> To: PPLetterpress@yahoogroups.com
                          > Received: Sunday, January 31, 2010, 4:04 PM
                          >
                          >
                          >
                          >
                          >
                          >
                          > Thanks for that Rich. I taught the history of industrialization for
                          > quite a
                          > few years, and was pleased to be able to directly address the
                          > enquiry in
                          > the terms that the enquirer set. Pre-civil war illustrations don¹t
                          > really
                          > cut it when it come to St Louis in the 1870s, by which time
                          > sensibilities
                          > had changed quite a lot, to be changed drastically again around the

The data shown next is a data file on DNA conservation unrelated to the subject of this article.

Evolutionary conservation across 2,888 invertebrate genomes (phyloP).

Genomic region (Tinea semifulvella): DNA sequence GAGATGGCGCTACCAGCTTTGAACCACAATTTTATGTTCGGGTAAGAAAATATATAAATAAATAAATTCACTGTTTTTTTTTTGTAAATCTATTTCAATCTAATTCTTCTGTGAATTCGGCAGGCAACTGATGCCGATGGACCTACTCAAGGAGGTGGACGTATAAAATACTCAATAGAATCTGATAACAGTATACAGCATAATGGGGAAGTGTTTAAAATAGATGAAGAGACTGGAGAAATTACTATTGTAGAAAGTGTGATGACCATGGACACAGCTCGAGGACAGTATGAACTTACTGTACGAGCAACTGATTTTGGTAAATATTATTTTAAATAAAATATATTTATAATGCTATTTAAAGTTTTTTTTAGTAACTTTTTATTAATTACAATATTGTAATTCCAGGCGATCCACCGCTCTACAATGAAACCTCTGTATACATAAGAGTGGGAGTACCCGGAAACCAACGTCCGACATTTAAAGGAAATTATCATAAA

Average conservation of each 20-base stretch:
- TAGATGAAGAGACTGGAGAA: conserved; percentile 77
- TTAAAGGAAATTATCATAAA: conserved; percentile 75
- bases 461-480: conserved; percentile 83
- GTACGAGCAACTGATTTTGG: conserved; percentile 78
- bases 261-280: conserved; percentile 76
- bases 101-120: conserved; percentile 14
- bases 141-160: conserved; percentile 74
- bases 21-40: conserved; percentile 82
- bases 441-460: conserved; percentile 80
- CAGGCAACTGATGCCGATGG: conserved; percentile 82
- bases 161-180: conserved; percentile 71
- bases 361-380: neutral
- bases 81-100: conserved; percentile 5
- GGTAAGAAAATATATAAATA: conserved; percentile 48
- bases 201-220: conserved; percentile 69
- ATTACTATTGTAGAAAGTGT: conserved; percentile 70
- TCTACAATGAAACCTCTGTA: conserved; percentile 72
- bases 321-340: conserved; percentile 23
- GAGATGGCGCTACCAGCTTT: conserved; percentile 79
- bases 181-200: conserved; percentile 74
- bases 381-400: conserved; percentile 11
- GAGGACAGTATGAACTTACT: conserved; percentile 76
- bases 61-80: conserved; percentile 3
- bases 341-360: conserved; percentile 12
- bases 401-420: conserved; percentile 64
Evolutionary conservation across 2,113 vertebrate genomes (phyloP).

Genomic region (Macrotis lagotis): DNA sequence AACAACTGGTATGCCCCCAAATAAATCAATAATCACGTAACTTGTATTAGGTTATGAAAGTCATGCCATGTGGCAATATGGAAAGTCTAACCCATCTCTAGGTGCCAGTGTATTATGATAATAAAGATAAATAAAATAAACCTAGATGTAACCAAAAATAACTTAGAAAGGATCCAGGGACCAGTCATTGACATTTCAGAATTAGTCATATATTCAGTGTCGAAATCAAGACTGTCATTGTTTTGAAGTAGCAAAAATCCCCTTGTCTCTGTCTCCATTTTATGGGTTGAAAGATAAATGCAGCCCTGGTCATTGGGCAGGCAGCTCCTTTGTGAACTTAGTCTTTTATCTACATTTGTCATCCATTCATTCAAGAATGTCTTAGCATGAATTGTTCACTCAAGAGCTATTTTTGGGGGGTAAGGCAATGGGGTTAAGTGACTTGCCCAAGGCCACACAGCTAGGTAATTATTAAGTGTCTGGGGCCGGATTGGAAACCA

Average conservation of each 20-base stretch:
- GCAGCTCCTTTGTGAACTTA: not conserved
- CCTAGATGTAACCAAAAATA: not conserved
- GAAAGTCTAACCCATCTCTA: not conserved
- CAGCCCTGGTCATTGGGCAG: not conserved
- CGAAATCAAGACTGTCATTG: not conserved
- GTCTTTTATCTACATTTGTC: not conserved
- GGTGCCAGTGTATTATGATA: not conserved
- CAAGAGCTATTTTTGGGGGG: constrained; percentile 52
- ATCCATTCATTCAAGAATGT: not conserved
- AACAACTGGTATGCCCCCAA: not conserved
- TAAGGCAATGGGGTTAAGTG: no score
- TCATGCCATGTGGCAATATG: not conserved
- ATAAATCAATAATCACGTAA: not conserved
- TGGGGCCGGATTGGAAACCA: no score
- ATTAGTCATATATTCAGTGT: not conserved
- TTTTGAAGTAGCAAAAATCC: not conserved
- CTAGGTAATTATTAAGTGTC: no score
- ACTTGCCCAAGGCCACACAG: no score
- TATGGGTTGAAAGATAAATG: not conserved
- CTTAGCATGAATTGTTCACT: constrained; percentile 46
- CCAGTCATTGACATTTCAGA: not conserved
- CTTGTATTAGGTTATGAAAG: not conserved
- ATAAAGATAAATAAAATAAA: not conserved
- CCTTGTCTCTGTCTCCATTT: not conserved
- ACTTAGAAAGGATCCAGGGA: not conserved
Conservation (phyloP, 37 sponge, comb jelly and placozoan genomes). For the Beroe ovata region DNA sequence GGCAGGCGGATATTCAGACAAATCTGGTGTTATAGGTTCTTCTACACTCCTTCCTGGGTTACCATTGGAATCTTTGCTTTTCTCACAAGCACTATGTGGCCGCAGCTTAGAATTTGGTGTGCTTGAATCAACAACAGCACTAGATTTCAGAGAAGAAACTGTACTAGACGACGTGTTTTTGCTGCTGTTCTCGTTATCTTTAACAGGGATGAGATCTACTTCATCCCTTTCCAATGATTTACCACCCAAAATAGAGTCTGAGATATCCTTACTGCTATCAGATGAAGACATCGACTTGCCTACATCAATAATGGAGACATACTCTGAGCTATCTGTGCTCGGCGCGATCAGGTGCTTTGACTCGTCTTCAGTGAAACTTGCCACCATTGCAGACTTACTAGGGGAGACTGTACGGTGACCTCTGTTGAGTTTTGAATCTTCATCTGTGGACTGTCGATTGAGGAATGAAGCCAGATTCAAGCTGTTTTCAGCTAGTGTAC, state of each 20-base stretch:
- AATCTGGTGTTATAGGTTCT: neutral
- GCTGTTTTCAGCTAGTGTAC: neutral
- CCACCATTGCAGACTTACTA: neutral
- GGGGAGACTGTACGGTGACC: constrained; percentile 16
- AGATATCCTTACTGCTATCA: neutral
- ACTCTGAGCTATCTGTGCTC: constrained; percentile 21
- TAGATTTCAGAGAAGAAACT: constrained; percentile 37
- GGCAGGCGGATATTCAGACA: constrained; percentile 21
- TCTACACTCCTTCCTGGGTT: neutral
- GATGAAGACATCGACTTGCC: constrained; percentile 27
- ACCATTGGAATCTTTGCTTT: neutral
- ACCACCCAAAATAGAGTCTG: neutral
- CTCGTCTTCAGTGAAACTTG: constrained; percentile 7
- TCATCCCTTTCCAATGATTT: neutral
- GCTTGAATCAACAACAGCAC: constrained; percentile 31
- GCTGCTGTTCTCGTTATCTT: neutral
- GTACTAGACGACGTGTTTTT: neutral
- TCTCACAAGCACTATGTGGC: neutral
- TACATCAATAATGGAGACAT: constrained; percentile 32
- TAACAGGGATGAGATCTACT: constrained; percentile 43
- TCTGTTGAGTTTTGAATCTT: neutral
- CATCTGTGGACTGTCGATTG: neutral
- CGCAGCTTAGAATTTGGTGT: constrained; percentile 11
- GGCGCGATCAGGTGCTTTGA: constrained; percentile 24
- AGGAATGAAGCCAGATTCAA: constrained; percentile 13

> First
                          > World War of course. The problem with the current enquiry is how
                          > the woman
                          > might have got inky on the job. The life of a romantic novelist
                          > must be
                          > quite difficult, unless they don¹t mind being laughed at of course. At
                          > present I¹m working on doing the fact correcting for a short story for
                          > another writer, set in the 1950s and 60s. Fortunately trade
                          > magazines help a
                          > lot.
                          >
                          > Graham Moss
                          > Incline Press
                          > 36 Bow Street
                          > Oldham OL1 1SJ England
                          >
                          > http://www.inclinep ress.com
                          >
                          > I can't speak for the UK, but in the US many lower and some middle
                          > class
                          > women had to work, especially before they were married, during the
                          > 19th
                          > century as well as before and after that time. Clothing factories,
                          > textile
                          > mills, and printing houses are but three examples. The post on my
                          > blog to